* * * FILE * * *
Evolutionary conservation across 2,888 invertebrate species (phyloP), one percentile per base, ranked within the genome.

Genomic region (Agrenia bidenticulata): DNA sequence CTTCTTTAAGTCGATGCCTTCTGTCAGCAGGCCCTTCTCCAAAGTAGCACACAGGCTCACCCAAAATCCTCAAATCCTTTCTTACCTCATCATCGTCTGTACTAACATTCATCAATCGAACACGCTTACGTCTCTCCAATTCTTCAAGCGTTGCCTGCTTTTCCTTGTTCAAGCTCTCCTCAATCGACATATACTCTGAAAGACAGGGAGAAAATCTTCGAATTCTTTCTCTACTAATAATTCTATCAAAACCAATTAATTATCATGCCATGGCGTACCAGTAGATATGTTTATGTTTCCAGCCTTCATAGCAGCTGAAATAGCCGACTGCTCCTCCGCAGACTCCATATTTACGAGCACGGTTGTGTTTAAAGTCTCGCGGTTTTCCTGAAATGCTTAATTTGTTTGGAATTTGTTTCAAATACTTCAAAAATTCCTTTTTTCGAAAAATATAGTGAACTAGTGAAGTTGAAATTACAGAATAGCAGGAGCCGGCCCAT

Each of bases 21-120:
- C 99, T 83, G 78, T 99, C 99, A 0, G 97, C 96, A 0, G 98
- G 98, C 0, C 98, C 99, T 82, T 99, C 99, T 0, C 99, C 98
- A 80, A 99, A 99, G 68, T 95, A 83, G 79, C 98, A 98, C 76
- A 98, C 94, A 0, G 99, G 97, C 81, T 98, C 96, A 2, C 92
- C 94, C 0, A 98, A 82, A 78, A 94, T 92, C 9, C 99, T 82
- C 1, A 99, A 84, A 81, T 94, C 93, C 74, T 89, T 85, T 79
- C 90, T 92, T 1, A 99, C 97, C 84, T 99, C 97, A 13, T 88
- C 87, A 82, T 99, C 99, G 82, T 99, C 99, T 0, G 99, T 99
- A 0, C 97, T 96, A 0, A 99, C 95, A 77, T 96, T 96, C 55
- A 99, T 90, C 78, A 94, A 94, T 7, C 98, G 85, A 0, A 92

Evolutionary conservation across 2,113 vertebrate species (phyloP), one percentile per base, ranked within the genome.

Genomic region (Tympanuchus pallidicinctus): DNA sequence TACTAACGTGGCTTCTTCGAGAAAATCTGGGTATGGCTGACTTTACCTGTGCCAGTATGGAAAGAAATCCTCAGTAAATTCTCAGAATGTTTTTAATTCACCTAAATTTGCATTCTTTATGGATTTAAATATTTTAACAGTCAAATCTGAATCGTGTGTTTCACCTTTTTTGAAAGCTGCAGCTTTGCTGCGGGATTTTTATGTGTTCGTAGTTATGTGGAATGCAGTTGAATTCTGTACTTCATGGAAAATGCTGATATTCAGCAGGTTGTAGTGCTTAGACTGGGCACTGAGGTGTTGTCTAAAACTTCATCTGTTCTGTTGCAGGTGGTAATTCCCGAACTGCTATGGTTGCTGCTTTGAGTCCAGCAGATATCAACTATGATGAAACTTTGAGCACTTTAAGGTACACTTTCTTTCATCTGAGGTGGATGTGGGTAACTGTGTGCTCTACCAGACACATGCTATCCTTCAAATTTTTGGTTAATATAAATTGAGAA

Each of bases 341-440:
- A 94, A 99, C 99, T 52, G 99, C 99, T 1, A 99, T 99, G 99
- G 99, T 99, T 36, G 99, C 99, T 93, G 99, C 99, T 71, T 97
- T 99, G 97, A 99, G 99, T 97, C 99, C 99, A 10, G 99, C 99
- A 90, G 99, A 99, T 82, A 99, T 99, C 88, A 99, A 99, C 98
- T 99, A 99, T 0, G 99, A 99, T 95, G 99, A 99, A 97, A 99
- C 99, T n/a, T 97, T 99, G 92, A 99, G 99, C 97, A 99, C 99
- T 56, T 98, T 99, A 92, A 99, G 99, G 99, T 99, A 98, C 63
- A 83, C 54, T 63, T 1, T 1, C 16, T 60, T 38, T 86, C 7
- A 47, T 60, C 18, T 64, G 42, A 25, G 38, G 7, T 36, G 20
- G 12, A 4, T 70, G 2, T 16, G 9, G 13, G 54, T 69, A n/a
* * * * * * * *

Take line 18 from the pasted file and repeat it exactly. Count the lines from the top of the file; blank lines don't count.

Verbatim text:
- G 99, T 99, T 36, G 99, C 99, T 93, G 99, C 99, T 71, T 97